Hunts Point landlord forcing out tenants

Angely Mercado

A tenant points to her damaged kitchen floor at 836 Faile Street.

Private firm is letting building they bought crumble

Tenants in a Hunts Point building say they have lived for years with mold, leaks, balky plumbing and rats, but what’s worse is that rather than fixing the litany of problems, the landlord is trying to push them out.

Stabilis Capital, a private equity group, acquired the 36-apartment building at 836 Faile Street in 2012, after the building had gone into foreclosure a year earlier.

The firm has bought a number of foreclosed buildings in the Bronx and Queens, according to Kerri White of the non-profit Urban Homesteading Assistance Board. She says signs are “they don’t plan on keeping the buildings long term, they want to sell them.”

White’s group has worked with the tenants to try to force the landlord to make repairs. She calls Stabilis part of a “new crop of speculators,” referring to similar instances in which private equity firms have bought rundown buildings in order to flip them for big profits, while pressuring tenants to leave rather than improving conditions.

Stabilis bought the debt from the previous landlord, Asher Neuman, who is still involved in the building’s upkeep during a transitional phase. In an email response to questions from the Express, Neuman wrote, “I don’t know of any hazardous conditions that exist in the building,” and that “repairs have been done to every complaint that has been reported to the office.”

Tenants dispute that.

An electrical fire broke out in an apartment on the sixth floor last winter, where Joanna Paulino lives with her six children.

“The fire marshal did state that the fire was caused due to the wiring,” she said. “I sleep with a fire extinguisher next to me now”.

The super and porter were supposed to fix the ceiling afterwards, Paulino said, but the new wires were left exposed for months after the repairs.

“He started getting mad at me when I requested a licensed electrician,” she said.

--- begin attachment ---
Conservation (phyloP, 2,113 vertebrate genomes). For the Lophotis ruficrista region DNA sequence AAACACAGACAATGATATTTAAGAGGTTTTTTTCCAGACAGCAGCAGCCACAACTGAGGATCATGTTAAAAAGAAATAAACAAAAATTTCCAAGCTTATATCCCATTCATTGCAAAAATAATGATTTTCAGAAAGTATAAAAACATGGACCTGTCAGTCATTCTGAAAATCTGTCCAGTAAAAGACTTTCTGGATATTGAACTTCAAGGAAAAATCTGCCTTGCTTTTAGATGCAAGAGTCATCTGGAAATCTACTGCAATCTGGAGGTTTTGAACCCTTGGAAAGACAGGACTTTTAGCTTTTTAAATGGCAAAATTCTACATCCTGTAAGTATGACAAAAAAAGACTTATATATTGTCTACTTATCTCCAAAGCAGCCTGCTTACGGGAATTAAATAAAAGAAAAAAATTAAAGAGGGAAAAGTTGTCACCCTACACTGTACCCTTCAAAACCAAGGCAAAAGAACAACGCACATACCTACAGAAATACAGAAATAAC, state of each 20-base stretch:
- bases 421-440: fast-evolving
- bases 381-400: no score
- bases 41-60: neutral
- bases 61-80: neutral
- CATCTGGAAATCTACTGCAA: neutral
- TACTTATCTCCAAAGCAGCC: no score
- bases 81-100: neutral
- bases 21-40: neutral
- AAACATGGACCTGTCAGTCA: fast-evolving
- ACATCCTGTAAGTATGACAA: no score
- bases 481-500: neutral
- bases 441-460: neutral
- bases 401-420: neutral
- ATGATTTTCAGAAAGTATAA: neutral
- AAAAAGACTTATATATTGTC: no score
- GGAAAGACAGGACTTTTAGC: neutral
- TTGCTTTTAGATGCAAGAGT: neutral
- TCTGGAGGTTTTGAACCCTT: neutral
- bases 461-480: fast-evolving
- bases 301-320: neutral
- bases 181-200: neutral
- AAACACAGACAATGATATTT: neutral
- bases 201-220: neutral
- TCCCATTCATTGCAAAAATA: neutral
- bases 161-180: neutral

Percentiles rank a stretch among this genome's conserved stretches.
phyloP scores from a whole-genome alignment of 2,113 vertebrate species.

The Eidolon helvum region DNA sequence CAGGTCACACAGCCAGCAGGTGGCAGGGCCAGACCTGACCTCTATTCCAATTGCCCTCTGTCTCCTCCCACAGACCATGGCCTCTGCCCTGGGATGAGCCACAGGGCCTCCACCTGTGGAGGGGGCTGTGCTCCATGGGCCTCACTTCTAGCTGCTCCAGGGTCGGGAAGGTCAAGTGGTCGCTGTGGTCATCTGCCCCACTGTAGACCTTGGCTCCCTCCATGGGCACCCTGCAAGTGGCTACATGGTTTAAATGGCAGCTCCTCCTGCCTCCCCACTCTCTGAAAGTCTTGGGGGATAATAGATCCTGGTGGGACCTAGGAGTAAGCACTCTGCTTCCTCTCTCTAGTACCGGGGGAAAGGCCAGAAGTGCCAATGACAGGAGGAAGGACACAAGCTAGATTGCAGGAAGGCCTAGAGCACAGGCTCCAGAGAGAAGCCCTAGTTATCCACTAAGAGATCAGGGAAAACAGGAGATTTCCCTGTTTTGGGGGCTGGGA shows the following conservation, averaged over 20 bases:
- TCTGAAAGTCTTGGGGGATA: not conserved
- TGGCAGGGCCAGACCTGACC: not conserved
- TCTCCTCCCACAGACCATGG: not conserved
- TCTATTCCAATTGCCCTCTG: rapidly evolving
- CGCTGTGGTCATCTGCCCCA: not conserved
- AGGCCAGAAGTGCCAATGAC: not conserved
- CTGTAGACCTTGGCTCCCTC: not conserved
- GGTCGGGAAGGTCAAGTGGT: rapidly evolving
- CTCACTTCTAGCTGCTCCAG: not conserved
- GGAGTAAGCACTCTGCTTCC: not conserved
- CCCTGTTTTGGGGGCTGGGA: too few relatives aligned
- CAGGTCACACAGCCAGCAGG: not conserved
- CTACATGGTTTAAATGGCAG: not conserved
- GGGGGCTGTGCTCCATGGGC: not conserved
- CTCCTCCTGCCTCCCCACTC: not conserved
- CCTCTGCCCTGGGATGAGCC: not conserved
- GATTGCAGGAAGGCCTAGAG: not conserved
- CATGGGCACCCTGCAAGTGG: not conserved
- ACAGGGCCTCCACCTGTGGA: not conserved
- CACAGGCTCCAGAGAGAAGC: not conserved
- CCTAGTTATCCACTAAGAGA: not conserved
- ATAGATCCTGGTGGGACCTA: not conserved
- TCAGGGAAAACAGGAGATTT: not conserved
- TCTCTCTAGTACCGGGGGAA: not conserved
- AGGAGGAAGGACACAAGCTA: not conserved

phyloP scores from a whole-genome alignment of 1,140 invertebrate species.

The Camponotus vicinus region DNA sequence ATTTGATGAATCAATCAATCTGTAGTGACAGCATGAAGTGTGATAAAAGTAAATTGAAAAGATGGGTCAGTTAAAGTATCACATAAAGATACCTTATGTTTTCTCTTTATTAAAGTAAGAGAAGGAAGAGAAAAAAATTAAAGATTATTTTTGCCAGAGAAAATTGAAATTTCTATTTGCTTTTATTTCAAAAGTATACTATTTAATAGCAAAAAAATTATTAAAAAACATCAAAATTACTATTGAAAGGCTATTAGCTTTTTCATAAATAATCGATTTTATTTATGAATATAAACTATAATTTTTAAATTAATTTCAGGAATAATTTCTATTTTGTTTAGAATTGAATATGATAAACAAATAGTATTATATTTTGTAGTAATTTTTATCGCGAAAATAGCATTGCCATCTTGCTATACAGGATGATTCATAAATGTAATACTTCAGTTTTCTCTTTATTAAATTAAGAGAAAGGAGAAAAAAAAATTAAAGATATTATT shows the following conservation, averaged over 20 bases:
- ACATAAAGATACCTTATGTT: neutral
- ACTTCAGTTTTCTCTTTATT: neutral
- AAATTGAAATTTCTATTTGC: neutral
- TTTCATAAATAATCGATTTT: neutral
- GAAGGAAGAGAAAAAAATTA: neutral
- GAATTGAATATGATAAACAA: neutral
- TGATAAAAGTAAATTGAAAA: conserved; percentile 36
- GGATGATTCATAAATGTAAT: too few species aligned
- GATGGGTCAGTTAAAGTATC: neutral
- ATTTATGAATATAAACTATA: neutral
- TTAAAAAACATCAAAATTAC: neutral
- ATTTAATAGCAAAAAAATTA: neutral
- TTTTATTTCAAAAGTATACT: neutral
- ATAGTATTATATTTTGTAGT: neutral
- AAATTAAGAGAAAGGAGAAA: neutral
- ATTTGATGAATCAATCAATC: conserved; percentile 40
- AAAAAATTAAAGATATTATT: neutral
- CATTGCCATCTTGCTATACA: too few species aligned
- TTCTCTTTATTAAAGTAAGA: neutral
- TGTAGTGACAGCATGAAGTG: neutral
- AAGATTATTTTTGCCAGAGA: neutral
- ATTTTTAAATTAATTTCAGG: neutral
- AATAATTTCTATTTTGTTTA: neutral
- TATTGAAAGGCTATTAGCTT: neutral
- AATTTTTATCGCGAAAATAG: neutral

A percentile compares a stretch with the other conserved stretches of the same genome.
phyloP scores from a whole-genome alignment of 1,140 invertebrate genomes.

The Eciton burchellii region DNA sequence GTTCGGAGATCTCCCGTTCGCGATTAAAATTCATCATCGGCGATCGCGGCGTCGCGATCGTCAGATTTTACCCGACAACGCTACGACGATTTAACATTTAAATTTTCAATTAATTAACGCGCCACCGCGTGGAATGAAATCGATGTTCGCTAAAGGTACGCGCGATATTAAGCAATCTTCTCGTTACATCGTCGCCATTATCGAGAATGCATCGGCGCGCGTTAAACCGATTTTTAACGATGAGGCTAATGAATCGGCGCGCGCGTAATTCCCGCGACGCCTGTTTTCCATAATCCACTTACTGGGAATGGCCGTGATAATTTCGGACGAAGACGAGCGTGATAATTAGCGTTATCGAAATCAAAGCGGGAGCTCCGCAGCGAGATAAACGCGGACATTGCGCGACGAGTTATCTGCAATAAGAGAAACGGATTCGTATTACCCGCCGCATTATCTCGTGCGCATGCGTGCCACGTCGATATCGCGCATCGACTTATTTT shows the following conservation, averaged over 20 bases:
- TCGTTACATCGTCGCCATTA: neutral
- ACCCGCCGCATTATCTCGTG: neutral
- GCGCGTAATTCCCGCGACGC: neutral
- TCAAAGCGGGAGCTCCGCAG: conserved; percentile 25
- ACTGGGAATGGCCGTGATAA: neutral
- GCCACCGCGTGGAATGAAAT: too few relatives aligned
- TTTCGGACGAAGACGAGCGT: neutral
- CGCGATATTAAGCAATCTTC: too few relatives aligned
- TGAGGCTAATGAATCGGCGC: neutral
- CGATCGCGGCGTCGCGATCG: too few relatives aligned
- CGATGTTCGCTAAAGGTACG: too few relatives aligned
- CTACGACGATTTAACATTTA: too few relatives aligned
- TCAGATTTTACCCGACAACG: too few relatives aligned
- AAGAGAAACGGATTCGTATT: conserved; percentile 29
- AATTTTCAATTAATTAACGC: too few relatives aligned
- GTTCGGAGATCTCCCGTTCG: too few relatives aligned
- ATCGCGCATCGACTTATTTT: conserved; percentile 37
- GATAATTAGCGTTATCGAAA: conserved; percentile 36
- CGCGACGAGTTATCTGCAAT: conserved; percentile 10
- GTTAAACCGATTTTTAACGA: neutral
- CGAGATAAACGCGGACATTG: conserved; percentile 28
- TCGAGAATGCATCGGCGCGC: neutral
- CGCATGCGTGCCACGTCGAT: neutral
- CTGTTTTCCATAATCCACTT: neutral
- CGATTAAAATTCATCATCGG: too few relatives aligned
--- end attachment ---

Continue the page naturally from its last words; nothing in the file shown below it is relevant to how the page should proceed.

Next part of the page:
Rather than paying rent to the landlord, Paulino is giving her rent check to her lawyer for safekeeping. Since then, the landlord has been sending her eviction notices, the most recent one on June 28th.

Stabilis did not return calls to comment.

The building is listed as one of the city’s worst, and has over 170 open violations. Paulino and others say the landlord and super has warned them that if they contact the city’s department of Housing Preservation and Development, which oversees the building, “we’d be put at the bottom of their priority list.”

A spokesman for the housing department, Eric Bederman, wrote in an email response to the Express that the agency “has spent $13,128 from 2000-2012 to perform emergency repairs to correct the most hazardous conditions because the owner failed to fix those violations in a timely manner.”

The agency  is involved in 15 cases brought against the owner in housing court, Bederman added, including one requiring the owner to correct the violations and pay $2000 in penalties.

Carmen Flores, a fourth-floor tenant who lives with her three children, says the landlord, the management company and the super have all ignored her complaints. Her kitchen floor is a maze of missing tiles, holes and cracks. The few repairs that have been made are partial and haphazard.

“He only put two pieces of wood right here, and he drilled these nails in the floor and it cracked the tile,” she said, pointing to a spot.

Several cabinets in Flores’ kitchen are broken or missing, a window is coming out, and the wooden floor can be seen rotting beneath the sink, which leaks constantly.

In his email response to the Express, Neuman, the landlord, wrote that the superintendent lives in the building. Tenants and advocates insist he doesn’t.

“There’s no super that lives in the building, which is actually illegal for a building of this size, and the porter is drunk all the time. He’s actually chased after the kids with machetes,” said Elise Goldin of the housing advocacy group.

Tenants sent a letter to Stabilis in June, urging the group to sell the building to a reputable developer the city’s housing preservation and development department could vouch for. The housing department approved a developer, who then made an offer on the building, but Stabilis rejected it.

The tenants and the advocates worry that if Stabilis accepts a higher offer from a less responsible landlord, repairs won’t get made and the atrocious conditions will persist.The advocates have tried to arrange a meeting between tenants and the landlord, but thus far Stabilis has not complied, according to White.

Goldin says Stabilis is disregarding a commitment it made to the tenants when it bought 836 Faile St. last year.

“They bought the debt and now they need to take responsibility for the building,” she said.

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